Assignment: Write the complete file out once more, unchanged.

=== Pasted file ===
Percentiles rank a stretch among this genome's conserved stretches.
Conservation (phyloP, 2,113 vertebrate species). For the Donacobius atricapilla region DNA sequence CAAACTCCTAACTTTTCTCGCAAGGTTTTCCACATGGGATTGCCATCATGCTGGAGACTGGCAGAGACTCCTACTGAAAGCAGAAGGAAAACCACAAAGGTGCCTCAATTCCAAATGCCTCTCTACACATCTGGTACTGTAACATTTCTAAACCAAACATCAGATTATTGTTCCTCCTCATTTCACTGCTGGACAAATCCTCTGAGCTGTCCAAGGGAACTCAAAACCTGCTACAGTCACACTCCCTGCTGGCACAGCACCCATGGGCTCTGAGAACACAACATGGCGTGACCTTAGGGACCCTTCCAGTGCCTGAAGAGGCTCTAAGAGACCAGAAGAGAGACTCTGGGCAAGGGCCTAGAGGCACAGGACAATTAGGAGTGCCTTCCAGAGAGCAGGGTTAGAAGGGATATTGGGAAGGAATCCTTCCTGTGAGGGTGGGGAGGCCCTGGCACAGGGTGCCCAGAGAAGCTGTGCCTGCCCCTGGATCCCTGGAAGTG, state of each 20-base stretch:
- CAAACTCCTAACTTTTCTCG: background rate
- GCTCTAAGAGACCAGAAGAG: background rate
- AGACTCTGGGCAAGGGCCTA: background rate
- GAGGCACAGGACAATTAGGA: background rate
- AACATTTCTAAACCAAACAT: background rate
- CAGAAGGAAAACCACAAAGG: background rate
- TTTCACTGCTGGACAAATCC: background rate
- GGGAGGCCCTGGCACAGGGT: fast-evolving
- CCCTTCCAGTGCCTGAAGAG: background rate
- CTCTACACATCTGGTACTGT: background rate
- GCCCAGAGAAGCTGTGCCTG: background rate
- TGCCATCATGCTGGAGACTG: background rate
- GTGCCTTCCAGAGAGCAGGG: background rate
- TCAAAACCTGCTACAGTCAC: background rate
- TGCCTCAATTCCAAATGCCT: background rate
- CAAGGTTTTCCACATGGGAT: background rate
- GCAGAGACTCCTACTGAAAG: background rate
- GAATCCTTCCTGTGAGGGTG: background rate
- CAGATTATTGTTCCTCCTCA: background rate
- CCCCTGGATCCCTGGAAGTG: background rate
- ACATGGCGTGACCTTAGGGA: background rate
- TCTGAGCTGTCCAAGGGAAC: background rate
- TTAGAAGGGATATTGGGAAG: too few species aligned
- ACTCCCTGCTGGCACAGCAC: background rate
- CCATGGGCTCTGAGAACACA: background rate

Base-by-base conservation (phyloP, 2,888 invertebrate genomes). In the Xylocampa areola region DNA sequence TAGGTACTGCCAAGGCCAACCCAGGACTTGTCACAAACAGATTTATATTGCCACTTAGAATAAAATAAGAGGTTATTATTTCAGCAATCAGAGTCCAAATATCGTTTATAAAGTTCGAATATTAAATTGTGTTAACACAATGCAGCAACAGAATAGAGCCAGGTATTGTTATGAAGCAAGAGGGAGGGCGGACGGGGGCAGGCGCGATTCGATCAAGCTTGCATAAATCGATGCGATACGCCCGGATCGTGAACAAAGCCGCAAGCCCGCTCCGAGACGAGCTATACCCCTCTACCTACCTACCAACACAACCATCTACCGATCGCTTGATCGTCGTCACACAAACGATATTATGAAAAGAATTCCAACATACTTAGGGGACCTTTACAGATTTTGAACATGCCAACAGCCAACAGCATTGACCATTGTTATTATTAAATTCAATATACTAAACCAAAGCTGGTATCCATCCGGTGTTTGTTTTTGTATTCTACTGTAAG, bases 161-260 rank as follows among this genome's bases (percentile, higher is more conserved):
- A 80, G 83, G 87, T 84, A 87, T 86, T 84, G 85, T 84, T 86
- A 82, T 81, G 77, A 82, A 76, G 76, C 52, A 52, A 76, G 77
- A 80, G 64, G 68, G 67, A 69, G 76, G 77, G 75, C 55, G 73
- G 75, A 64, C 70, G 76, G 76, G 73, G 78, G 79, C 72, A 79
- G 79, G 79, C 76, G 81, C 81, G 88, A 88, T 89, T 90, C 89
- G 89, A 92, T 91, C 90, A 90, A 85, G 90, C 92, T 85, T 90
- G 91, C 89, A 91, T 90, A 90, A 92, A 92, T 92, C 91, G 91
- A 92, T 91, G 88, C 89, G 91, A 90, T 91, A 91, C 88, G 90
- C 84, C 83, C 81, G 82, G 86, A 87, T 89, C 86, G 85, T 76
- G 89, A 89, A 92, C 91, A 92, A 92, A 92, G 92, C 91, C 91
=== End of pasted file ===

Percentiles rank a stretch among this genome's conserved stretches.
Conservation (phyloP, 2,113 vertebrate species). For the Donacobius atricapilla region DNA sequence CAAACTCCTAACTTTTCTCGCAAGGTTTTCCACATGGGATTGCCATCATGCTGGAGACTGGCAGAGACTCCTACTGAAAGCAGAAGGAAAACCACAAAGGTGCCTCAATTCCAAATGCCTCTCTACACATCTGGTACTGTAACATTTCTAAACCAAACATCAGATTATTGTTCCTCCTCATTTCACTGCTGGACAAATCCTCTGAGCTGTCCAAGGGAACTCAAAACCTGCTACAGTCACACTCCCTGCTGGCACAGCACCCATGGGCTCTGAGAACACAACATGGCGTGACCTTAGGGACCCTTCCAGTGCCTGAAGAGGCTCTAAGAGACCAGAAGAGAGACTCTGGGCAAGGGCCTAGAGGCACAGGACAATTAGGAGTGCCTTCCAGAGAGCAGGGTTAGAAGGGATATTGGGAAGGAATCCTTCCTGTGAGGGTGGGGAGGCCCTGGCACAGGGTGCCCAGAGAAGCTGTGCCTGCCCCTGGATCCCTGGAAGTG, state of each 20-base stretch:
- CAAACTCCTAACTTTTCTCG: background rate
- GCTCTAAGAGACCAGAAGAG: background rate
- AGACTCTGGGCAAGGGCCTA: background rate
- GAGGCACAGGACAATTAGGA: background rate
- AACATTTCTAAACCAAACAT: background rate
- CAGAAGGAAAACCACAAAGG: background rate
- TTTCACTGCTGGACAAATCC: background rate
- GGGAGGCCCTGGCACAGGGT: fast-evolving
- CCCTTCCAGTGCCTGAAGAG: background rate
- CTCTACACATCTGGTACTGT: background rate
- GCCCAGAGAAGCTGTGCCTG: background rate
- TGCCATCATGCTGGAGACTG: background rate
- GTGCCTTCCAGAGAGCAGGG: background rate
- TCAAAACCTGCTACAGTCAC: background rate
- TGCCTCAATTCCAAATGCCT: background rate
- CAAGGTTTTCCACATGGGAT: background rate
- GCAGAGACTCCTACTGAAAG: background rate
- GAATCCTTCCTGTGAGGGTG: background rate
- CAGATTATTGTTCCTCCTCA: background rate
- CCCCTGGATCCCTGGAAGTG: background rate
- ACATGGCGTGACCTTAGGGA: background rate
- TCTGAGCTGTCCAAGGGAAC: background rate
- TTAGAAGGGATATTGGGAAG: too few species aligned
- ACTCCCTGCTGGCACAGCAC: background rate
- CCATGGGCTCTGAGAACACA: background rate

Base-by-base conservation (phyloP, 2,888 invertebrate genomes). In the Xylocampa areola region DNA sequence TAGGTACTGCCAAGGCCAACCCAGGACTTGTCACAAACAGATTTATATTGCCACTTAGAATAAAATAAGAGGTTATTATTTCAGCAATCAGAGTCCAAATATCGTTTATAAAGTTCGAATATTAAATTGTGTTAACACAATGCAGCAACAGAATAGAGCCAGGTATTGTTATGAAGCAAGAGGGAGGGCGGACGGGGGCAGGCGCGATTCGATCAAGCTTGCATAAATCGATGCGATACGCCCGGATCGTGAACAAAGCCGCAAGCCCGCTCCGAGACGAGCTATACCCCTCTACCTACCTACCAACACAACCATCTACCGATCGCTTGATCGTCGTCACACAAACGATATTATGAAAAGAATTCCAACATACTTAGGGGACCTTTACAGATTTTGAACATGCCAACAGCCAACAGCATTGACCATTGTTATTATTAAATTCAATATACTAAACCAAAGCTGGTATCCATCCGGTGTTTGTTTTTGTATTCTACTGTAAG, bases 161-260 rank as follows among this genome's bases (percentile, higher is more conserved):
- A 80, G 83, G 87, T 84, A 87, T 86, T 84, G 85, T 84, T 86
- A 82, T 81, G 77, A 82, A 76, G 76, C 52, A 52, A 76, G 77
- A 80, G 64, G 68, G 67, A 69, G 76, G 77, G 75, C 55, G 73
- G 75, A 64, C 70, G 76, G 76, G 73, G 78, G 79, C 72, A 79
- G 79, G 79, C 76, G 81, C 81, G 88, A 88, T 89, T 90, C 89
- G 89, A 92, T 91, C 90, A 90, A 85, G 90, C 92, T 85, T 90
- G 91, C 89, A 91, T 90, A 90, A 92, A 92, T 92, C 91, G 91
- A 92, T 91, G 88, C 89, G 91, A 90, T 91, A 91, C 88, G 90
- C 84, C 83, C 81, G 82, G 86, A 87, T 89, C 86, G 85, T 76
- G 89, A 89, A 92, C 91, A 92, A 92, A 92, G 92, C 91, C 91